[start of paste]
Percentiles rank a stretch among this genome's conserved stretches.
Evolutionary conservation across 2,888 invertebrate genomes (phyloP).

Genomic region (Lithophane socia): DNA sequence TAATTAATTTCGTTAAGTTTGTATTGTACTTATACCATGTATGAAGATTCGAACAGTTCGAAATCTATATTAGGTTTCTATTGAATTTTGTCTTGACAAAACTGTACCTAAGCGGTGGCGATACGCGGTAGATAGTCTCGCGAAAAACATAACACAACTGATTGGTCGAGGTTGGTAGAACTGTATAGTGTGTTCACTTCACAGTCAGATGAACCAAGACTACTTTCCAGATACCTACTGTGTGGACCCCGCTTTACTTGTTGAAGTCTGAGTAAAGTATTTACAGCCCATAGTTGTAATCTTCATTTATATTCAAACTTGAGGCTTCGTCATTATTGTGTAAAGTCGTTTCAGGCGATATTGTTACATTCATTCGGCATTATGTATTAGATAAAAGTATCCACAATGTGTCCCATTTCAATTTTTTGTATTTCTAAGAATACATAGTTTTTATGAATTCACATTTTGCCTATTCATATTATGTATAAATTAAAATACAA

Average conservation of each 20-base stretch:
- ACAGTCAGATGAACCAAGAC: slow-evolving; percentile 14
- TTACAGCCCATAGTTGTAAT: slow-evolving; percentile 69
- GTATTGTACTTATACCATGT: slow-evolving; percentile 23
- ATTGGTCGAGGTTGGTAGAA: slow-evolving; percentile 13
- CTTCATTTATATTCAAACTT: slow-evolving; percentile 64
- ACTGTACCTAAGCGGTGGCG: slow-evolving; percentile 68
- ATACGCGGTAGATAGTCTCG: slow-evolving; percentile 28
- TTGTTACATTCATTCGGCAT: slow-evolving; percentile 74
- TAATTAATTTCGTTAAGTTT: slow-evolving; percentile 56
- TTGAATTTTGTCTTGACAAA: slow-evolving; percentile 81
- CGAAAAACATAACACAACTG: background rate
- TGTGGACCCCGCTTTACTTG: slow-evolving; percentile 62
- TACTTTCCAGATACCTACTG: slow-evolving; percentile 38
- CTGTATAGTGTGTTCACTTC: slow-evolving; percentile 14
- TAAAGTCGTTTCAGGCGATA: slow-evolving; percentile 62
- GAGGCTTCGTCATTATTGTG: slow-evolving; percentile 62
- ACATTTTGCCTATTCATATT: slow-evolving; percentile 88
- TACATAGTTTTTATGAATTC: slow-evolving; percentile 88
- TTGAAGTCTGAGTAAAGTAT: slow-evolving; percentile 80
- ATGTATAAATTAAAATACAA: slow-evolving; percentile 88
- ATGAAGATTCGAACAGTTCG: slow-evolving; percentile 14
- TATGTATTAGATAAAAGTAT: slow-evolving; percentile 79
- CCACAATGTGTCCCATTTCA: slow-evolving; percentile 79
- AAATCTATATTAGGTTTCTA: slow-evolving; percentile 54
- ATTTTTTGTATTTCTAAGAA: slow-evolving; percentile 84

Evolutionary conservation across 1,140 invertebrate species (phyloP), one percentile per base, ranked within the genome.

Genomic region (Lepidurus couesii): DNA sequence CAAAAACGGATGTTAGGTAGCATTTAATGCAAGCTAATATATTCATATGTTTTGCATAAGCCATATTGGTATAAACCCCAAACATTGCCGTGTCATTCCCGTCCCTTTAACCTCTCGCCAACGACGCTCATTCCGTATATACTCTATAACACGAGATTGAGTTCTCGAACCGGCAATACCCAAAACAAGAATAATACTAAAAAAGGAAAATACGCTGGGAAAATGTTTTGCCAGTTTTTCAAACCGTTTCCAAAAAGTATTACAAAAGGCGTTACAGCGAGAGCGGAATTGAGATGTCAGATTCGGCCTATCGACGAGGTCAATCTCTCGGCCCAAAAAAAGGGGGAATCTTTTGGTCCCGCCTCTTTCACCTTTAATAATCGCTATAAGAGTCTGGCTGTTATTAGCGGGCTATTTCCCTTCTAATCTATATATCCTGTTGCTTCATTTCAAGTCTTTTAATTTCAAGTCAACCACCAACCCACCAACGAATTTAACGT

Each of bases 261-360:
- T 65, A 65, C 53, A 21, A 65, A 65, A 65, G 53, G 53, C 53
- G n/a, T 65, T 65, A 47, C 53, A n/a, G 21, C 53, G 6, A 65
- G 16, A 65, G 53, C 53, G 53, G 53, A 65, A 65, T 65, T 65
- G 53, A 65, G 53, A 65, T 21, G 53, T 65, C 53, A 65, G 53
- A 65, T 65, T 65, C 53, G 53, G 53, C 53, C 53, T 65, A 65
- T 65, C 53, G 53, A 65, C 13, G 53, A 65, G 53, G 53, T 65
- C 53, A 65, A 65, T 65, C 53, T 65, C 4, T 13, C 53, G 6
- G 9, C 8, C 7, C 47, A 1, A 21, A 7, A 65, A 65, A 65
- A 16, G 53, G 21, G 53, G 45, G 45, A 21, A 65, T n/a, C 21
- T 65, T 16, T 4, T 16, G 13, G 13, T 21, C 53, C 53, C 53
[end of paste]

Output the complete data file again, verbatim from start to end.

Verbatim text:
Percentiles rank a stretch among this genome's conserved stretches.
Evolutionary conservation across 2,888 invertebrate genomes (phyloP).

Genomic region (Lithophane socia): DNA sequence TAATTAATTTCGTTAAGTTTGTATTGTACTTATACCATGTATGAAGATTCGAACAGTTCGAAATCTATATTAGGTTTCTATTGAATTTTGTCTTGACAAAACTGTACCTAAGCGGTGGCGATACGCGGTAGATAGTCTCGCGAAAAACATAACACAACTGATTGGTCGAGGTTGGTAGAACTGTATAGTGTGTTCACTTCACAGTCAGATGAACCAAGACTACTTTCCAGATACCTACTGTGTGGACCCCGCTTTACTTGTTGAAGTCTGAGTAAAGTATTTACAGCCCATAGTTGTAATCTTCATTTATATTCAAACTTGAGGCTTCGTCATTATTGTGTAAAGTCGTTTCAGGCGATATTGTTACATTCATTCGGCATTATGTATTAGATAAAAGTATCCACAATGTGTCCCATTTCAATTTTTTGTATTTCTAAGAATACATAGTTTTTATGAATTCACATTTTGCCTATTCATATTATGTATAAATTAAAATACAA

Average conservation of each 20-base stretch:
- ACAGTCAGATGAACCAAGAC: slow-evolving; percentile 14
- TTACAGCCCATAGTTGTAAT: slow-evolving; percentile 69
- GTATTGTACTTATACCATGT: slow-evolving; percentile 23
- ATTGGTCGAGGTTGGTAGAA: slow-evolving; percentile 13
- CTTCATTTATATTCAAACTT: slow-evolving; percentile 64
- ACTGTACCTAAGCGGTGGCG: slow-evolving; percentile 68
- ATACGCGGTAGATAGTCTCG: slow-evolving; percentile 28
- TTGTTACATTCATTCGGCAT: slow-evolving; percentile 74
- TAATTAATTTCGTTAAGTTT: slow-evolving; percentile 56
- TTGAATTTTGTCTTGACAAA: slow-evolving; percentile 81
- CGAAAAACATAACACAACTG: background rate
- TGTGGACCCCGCTTTACTTG: slow-evolving; percentile 62
- TACTTTCCAGATACCTACTG: slow-evolving; percentile 38
- CTGTATAGTGTGTTCACTTC: slow-evolving; percentile 14
- TAAAGTCGTTTCAGGCGATA: slow-evolving; percentile 62
- GAGGCTTCGTCATTATTGTG: slow-evolving; percentile 62
- ACATTTTGCCTATTCATATT: slow-evolving; percentile 88
- TACATAGTTTTTATGAATTC: slow-evolving; percentile 88
- TTGAAGTCTGAGTAAAGTAT: slow-evolving; percentile 80
- ATGTATAAATTAAAATACAA: slow-evolving; percentile 88
- ATGAAGATTCGAACAGTTCG: slow-evolving; percentile 14
- TATGTATTAGATAAAAGTAT: slow-evolving; percentile 79
- CCACAATGTGTCCCATTTCA: slow-evolving; percentile 79
- AAATCTATATTAGGTTTCTA: slow-evolving; percentile 54
- ATTTTTTGTATTTCTAAGAA: slow-evolving; percentile 84

Evolutionary conservation across 1,140 invertebrate species (phyloP), one percentile per base, ranked within the genome.

Genomic region (Lepidurus couesii): DNA sequence CAAAAACGGATGTTAGGTAGCATTTAATGCAAGCTAATATATTCATATGTTTTGCATAAGCCATATTGGTATAAACCCCAAACATTGCCGTGTCATTCCCGTCCCTTTAACCTCTCGCCAACGACGCTCATTCCGTATATACTCTATAACACGAGATTGAGTTCTCGAACCGGCAATACCCAAAACAAGAATAATACTAAAAAAGGAAAATACGCTGGGAAAATGTTTTGCCAGTTTTTCAAACCGTTTCCAAAAAGTATTACAAAAGGCGTTACAGCGAGAGCGGAATTGAGATGTCAGATTCGGCCTATCGACGAGGTCAATCTCTCGGCCCAAAAAAAGGGGGAATCTTTTGGTCCCGCCTCTTTCACCTTTAATAATCGCTATAAGAGTCTGGCTGTTATTAGCGGGCTATTTCCCTTCTAATCTATATATCCTGTTGCTTCATTTCAAGTCTTTTAATTTCAAGTCAACCACCAACCCACCAACGAATTTAACGT

Each of bases 261-360:
- T 65, A 65, C 53, A 21, A 65, A 65, A 65, G 53, G 53, C 53
- G n/a, T 65, T 65, A 47, C 53, A n/a, G 21, C 53, G 6, A 65
- G 16, A 65, G 53, C 53, G 53, G 53, A 65, A 65, T 65, T 65
- G 53, A 65, G 53, A 65, T 21, G 53, T 65, C 53, A 65, G 53
- A 65, T 65, T 65, C 53, G 53, G 53, C 53, C 53, T 65, A 65
- T 65, C 53, G 53, A 65, C 13, G 53, A 65, G 53, G 53, T 65
- C 53, A 65, A 65, T 65, C 53, T 65, C 4, T 13, C 53, G 6
- G 9, C 8, C 7, C 47, A 1, A 21, A 7, A 65, A 65, A 65
- A 16, G 53, G 21, G 53, G 45, G 45, A 21, A 65, T n/a, C 21
- T 65, T 16, T 4, T 16, G 13, G 13, T 21, C 53, C 53, C 53